Fewer than one in 10 of the 311,000 working-age migrants in Germany have applied for work permits since the start of the year, the country’s Federal Employment Agency (BA) has revealed.
Since the beginning of 2015, just 17,401 migrants have received permits to work in Germany while a further 9,581 have been turned down. In all, a total of just 26,982 applications have been processed, N-TV reports.
As of August, there are 310,741 migrants and refugees of working age in Germany, with the federal government expecting up to 800,000 to arrive by the end of the year. Andrea Nahles, the country’s Labour Minister, has called on companies to provide paid internships for migrants, telling Süddeutsche Zeitung: “Firms should give hundreds of thousands of young people for six to 12 months a chance to get a taste of our labour market through introductory courses and internships.”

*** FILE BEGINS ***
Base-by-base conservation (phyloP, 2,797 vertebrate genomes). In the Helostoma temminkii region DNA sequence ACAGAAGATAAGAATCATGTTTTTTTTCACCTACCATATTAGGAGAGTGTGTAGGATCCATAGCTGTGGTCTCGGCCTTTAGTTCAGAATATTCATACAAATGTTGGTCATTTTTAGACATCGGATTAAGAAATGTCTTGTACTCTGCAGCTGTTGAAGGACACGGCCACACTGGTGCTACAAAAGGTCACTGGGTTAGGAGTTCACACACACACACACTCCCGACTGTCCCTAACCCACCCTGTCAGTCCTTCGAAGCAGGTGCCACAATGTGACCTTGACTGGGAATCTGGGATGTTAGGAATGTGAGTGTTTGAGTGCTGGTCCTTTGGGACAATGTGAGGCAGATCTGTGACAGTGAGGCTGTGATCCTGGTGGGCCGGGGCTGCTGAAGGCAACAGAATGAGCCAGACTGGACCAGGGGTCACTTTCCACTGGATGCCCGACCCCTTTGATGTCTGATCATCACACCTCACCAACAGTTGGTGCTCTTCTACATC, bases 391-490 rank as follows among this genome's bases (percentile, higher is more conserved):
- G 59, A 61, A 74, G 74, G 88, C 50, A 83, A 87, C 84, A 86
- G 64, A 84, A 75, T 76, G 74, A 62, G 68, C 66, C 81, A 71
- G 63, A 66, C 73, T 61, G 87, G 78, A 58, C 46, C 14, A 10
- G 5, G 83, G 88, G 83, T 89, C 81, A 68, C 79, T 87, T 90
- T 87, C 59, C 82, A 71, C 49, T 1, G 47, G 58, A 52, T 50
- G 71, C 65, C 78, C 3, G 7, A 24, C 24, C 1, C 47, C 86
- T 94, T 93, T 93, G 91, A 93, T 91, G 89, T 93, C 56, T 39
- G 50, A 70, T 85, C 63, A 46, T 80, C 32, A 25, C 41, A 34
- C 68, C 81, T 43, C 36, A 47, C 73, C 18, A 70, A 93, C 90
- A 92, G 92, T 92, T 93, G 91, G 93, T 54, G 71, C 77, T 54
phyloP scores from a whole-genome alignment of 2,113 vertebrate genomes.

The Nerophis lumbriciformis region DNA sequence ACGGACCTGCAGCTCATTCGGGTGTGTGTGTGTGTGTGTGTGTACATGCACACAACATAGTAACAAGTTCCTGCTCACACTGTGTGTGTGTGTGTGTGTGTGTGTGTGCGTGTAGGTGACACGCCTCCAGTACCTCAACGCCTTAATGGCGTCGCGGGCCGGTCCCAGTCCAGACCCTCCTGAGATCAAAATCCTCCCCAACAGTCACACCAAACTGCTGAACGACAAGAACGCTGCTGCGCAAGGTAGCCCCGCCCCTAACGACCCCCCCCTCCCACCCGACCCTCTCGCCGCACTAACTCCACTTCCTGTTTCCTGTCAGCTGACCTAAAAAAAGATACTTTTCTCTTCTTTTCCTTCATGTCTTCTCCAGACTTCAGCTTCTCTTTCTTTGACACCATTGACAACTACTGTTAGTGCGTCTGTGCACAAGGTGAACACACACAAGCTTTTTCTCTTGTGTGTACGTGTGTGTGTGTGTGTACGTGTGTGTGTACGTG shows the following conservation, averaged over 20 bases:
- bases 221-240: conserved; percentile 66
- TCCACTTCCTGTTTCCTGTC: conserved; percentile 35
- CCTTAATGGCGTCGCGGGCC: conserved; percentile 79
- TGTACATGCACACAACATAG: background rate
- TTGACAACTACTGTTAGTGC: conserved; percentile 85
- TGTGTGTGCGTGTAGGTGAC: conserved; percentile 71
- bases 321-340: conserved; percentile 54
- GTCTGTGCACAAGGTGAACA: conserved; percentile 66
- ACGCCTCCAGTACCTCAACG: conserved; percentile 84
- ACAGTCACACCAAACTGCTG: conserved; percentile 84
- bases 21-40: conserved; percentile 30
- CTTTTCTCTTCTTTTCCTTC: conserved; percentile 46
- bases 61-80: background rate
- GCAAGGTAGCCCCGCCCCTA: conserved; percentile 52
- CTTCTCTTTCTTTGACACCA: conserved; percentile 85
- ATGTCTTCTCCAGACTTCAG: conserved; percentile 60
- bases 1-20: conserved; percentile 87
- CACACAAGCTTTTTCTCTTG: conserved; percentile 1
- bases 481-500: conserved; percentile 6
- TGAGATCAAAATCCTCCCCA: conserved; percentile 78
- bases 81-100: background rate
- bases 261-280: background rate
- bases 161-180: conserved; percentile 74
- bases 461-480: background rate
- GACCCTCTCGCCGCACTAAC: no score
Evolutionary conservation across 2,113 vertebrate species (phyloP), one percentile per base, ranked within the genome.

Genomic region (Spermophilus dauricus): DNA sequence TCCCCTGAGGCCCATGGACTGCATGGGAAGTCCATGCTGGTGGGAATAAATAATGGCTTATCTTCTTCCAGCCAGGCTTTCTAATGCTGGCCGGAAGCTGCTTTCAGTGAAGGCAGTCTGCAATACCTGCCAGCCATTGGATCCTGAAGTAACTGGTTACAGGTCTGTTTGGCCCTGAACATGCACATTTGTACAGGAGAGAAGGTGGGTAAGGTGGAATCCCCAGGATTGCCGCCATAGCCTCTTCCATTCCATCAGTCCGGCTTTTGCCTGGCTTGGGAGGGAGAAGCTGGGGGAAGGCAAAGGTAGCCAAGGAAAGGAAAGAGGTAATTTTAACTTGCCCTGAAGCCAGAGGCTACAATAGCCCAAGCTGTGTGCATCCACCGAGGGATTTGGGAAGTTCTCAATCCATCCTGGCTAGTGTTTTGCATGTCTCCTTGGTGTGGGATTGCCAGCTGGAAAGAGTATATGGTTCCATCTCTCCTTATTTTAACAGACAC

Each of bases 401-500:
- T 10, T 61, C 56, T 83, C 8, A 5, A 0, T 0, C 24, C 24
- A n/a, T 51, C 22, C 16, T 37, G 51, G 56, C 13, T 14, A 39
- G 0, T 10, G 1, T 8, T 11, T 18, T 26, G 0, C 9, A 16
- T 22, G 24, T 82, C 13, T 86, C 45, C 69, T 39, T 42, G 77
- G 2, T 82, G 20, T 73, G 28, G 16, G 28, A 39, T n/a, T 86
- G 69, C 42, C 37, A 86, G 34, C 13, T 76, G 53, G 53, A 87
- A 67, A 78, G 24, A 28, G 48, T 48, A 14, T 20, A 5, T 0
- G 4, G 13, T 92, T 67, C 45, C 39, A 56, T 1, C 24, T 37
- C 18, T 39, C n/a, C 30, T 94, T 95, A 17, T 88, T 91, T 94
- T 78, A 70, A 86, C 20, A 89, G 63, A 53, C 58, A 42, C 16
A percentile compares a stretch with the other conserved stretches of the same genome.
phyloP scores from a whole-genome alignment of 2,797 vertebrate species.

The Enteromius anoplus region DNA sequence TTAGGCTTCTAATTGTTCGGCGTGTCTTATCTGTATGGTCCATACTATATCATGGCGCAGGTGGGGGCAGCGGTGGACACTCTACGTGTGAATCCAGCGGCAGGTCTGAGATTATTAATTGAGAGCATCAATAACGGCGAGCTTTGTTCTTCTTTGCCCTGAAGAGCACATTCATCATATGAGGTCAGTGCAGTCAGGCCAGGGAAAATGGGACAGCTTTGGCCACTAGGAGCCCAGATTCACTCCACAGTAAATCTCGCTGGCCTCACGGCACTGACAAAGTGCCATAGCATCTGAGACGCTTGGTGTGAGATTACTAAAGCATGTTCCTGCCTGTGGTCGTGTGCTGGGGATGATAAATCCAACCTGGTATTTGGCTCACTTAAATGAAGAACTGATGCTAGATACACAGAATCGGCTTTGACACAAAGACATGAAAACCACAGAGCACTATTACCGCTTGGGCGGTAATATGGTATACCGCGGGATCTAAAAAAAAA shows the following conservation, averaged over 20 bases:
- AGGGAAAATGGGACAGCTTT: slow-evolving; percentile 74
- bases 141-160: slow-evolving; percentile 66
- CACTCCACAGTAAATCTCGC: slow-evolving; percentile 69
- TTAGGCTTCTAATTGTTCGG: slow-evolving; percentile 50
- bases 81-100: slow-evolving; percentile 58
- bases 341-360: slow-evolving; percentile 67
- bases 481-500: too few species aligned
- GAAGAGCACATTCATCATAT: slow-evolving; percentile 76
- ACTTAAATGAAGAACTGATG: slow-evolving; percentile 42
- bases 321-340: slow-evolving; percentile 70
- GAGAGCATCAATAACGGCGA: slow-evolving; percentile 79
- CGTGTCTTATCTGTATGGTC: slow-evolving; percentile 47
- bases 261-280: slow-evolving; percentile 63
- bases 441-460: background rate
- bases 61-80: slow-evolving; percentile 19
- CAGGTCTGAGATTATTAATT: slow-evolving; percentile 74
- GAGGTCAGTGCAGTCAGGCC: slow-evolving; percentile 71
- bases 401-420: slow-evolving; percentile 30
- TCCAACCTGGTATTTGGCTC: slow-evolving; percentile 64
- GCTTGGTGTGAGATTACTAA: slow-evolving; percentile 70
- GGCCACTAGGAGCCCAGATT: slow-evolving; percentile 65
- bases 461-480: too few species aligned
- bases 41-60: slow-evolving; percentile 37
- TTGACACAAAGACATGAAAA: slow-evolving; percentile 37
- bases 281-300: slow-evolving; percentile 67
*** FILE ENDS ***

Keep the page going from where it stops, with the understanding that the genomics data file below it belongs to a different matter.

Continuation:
Firms need not pay the minimum wage during this training, she said, and the practical experience of working in enterprise could be combined with learning German.
Yesterday, Breitbart London reported how Germans are now being told they may have to work to an older age and scrap the minimum wage to pay for the massive influx of migrants. The country is expected to spend around €6 billion caring for the migrants by the end of the year, with the Munich-based Ifo Institute calling for the government to raise the retirement age from 63 to 70 to help pay for them.
Hans Werner-Sinn, president of the institute, said that older Germans could play a significant role in educating the newcomers in the German way of life, and if Germany abolishes the minimum wage, he added, companies could cut their wages and take on more low-skilled migrant labour.
The prospect of more work for lower pay is not appealing to all Germans, however. On Wednesday, a record number of people turned out for an anti-Merkel demonstration organised by the Alternativ für Deutschland (AfD) party, protesting against the government’s asylum policy.
Regional chairman Björn Höcke told the crowd: “The legal right to asylum cannot be maintained in its current form.”